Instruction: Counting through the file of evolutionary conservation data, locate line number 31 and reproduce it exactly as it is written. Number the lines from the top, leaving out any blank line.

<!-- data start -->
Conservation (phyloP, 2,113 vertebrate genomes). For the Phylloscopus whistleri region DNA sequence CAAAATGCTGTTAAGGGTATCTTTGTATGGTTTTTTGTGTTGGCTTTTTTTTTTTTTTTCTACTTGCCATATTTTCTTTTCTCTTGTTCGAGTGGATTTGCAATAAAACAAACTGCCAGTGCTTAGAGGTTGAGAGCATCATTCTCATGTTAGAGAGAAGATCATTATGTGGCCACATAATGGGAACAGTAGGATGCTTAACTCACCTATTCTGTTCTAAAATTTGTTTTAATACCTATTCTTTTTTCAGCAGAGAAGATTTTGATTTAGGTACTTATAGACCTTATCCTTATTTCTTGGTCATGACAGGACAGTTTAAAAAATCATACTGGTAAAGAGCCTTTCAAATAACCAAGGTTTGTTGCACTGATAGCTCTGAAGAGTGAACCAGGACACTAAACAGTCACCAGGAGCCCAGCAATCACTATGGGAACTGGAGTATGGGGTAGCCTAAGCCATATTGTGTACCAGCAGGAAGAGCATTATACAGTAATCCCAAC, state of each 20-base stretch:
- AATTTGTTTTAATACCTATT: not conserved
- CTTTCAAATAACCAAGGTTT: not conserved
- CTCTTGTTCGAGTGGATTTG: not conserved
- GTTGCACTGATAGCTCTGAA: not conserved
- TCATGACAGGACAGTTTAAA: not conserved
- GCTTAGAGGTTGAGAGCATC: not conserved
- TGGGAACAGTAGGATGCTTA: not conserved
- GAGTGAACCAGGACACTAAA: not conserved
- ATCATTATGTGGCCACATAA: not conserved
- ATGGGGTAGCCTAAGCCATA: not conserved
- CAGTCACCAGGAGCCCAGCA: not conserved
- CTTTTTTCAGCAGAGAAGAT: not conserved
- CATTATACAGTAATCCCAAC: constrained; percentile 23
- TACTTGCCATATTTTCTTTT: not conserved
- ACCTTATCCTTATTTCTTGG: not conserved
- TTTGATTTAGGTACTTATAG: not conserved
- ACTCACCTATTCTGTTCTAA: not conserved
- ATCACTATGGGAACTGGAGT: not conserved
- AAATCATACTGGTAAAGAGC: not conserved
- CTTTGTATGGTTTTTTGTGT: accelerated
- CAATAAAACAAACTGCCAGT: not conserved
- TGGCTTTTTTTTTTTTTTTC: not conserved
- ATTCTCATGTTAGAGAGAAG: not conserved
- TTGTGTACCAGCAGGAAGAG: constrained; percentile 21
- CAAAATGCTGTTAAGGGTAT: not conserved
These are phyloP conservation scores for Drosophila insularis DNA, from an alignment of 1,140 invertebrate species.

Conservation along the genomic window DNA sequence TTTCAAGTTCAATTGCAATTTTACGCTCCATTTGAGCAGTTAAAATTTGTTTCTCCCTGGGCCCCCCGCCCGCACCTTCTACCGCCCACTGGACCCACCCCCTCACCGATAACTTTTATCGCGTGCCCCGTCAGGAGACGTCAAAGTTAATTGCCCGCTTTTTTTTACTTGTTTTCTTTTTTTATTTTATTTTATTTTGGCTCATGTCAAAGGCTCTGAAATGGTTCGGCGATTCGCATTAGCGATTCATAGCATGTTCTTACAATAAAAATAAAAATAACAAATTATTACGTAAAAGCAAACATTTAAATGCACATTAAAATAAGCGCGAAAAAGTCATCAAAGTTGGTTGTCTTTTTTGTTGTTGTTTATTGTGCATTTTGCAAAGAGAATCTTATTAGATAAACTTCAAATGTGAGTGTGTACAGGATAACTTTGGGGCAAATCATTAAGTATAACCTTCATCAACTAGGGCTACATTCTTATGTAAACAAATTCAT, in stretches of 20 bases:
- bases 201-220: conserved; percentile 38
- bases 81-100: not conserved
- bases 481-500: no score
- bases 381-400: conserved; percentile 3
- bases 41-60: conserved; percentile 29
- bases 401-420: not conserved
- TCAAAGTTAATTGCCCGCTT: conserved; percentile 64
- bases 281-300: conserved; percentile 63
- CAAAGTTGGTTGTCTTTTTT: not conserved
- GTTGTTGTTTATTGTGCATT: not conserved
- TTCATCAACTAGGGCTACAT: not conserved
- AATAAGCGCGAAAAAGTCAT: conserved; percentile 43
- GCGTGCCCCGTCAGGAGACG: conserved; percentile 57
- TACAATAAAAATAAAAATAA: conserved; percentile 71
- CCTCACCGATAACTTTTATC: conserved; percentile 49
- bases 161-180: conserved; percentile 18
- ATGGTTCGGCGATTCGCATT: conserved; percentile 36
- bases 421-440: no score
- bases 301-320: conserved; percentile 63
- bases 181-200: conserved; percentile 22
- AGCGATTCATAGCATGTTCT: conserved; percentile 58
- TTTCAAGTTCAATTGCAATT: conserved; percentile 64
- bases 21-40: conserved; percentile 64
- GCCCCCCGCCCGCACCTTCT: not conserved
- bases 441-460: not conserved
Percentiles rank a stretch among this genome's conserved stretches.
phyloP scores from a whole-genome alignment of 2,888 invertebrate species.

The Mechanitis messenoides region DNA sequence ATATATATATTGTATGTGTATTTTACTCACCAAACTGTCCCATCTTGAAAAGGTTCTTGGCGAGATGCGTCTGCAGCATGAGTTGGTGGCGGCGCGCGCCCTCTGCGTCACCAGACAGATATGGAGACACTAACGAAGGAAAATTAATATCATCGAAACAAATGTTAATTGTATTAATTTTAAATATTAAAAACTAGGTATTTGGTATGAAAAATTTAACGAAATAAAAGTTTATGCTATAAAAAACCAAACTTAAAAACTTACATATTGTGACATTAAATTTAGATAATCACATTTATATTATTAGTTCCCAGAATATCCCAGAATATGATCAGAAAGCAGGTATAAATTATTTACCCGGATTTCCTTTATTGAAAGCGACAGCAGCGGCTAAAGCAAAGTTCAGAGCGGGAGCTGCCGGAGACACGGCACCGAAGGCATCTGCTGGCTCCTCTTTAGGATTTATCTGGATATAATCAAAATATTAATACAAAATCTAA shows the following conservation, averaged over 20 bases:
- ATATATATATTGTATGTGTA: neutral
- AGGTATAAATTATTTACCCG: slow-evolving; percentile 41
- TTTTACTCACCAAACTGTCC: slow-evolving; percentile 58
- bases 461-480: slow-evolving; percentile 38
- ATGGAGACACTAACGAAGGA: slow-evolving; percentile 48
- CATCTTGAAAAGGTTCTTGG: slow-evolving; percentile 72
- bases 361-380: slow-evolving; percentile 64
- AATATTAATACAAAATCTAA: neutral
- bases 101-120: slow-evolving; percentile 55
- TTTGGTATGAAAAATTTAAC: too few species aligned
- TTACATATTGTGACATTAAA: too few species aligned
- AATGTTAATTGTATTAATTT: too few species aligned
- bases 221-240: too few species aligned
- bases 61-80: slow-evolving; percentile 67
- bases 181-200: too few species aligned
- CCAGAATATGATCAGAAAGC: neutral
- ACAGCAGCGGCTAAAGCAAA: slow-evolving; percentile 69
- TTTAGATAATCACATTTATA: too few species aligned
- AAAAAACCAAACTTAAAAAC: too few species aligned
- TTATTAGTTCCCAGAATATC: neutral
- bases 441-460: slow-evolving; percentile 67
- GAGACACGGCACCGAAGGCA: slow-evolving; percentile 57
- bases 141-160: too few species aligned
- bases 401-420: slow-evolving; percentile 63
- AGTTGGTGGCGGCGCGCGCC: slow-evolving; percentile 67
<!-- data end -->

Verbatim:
- bases 481-500: no score